Kathy Stevenson’s essays have appeared in The New York Times, Newsweek, Washington Post, Chicago Tribune, Philadelphia Inquirer, Los Angeles Times, The Writer, and several other newspapers, magazines, and online publications. Her short fiction has appeared in the literary and online journals Clapboard House, Red Rock Review, South Boston Literary Gazette, and The Same. She has an MFA from Bennington College, and lives just north of Chicago. Kathy has written several essays about the writing life for the Brevity blog, and you can learn more at www.kathystevenson.com .

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§ 15 Responses to I Feel An Essay Coming On

  • Karen says:

    Thanks for the inspiration! I’ve been ignoring these flickers lately but you make it sound doable!

  • angshumand says:

    Do you believe in thesis statements?

  • Nina Gaby says:

    All that brilliance lost due to “the lack of a notepad.” How true, LOL. And the reminder to keep the shoreline in sight. Great piece, thanks!

  • Thank you for the reminder: “You might look at the phrase or sentence you wrote later, and wonder what it even means – this jotting, this fragment – that you were so compelled to record.”

    When I was first hired to teach Junior English at the local public high school, I asked the department Chair what my students should know and be able to do by the end of the year. She responded: “When you figure that out, let me know.” The other new hire poo-pooed the 5-paragraph essay.

    Over the next nearly-three decades I figured out what I wanted students to know and be able to do. I taught reflection, creative nonfiction, fiction, literary analysis, and both satirical and seriously researched persuasive writing.

  • dkzody says:

    >>Write it all down.<< I would tell my students something similar. Throw the words at the page and see what sticks. I still do that, many years into retirement, when I have a thought, and idea. Sometimes the words make an actual piece of readable print. Other times, the words sit there for me to admire and either toss or keep. I am grateful that now I write only for myself. If others like what I put out there, I'm grateful for that, too.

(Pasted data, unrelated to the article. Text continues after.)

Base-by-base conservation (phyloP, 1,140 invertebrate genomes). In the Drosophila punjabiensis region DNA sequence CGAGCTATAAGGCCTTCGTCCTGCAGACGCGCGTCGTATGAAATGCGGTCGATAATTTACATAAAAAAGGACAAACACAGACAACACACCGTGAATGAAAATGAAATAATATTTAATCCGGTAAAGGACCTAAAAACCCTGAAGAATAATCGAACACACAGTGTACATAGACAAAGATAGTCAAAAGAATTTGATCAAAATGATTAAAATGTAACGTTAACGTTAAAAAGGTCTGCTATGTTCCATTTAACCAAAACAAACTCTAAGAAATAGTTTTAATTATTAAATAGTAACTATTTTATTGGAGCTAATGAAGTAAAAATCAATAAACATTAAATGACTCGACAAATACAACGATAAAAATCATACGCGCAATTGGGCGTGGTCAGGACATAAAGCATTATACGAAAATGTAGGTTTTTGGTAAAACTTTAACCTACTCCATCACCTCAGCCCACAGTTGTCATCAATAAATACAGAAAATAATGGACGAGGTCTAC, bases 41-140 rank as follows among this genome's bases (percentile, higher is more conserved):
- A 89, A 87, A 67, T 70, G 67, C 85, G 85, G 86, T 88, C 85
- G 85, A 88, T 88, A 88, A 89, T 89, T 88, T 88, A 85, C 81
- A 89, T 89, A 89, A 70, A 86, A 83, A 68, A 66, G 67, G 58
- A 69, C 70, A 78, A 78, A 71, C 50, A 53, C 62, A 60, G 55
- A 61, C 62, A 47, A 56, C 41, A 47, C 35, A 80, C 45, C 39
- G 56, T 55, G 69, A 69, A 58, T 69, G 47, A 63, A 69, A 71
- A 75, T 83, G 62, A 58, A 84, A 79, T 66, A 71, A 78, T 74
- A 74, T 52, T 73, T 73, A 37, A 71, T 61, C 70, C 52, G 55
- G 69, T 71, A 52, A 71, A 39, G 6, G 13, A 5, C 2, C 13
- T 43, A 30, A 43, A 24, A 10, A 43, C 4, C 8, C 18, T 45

• candidkay says:

    I often joke that my muses visit only at impossible hours. When I’m driving and the inspiration is flowing but I can’t write or type what’s going through my head. In the shower, when the words tumble into my brain and I race, dripping, to my computer. They like to have fun with us, don’t they? Glad you put virtual pen to virtual paper for this one:).

  • debrakva says:

    This is so me and the essay inspirations I fail to acknowledge. I have been using NOTES in my phone to record words or phrases. Later you can send them by email to yourself. I put them in a “tickles” file.

  • Ingrid T says:

    Great description of how ideas bubble up from our subconscious and how to capture them. I’ve found if I pay attention and record these ideas that the muse rewards me with more.

  • I can relate to the feeling of an essay sprouting out of a mundane or momentous moment. Having a brain injury put normal experiences at odds with earlier experiences.
    You have me a reminder to nurture the urge.

  • In the event you’re reading the comments, what do you do when you feel the essay coming on and are there recommendations? What I mean is, I feel them coming on, too, but find if I don’t follow up on them immediately, they are gone. Thoughts, Kathy? Thanks as always for the wonderful writing.

  • I immediately- and I mean immediately- write down at least a fragment of the idea on whatever piece of paper is handy. Even if it’s just a possible title… but a few sentences jotted down for later is even better.

  • Elaine says:

    I like your metaphor for essay writing.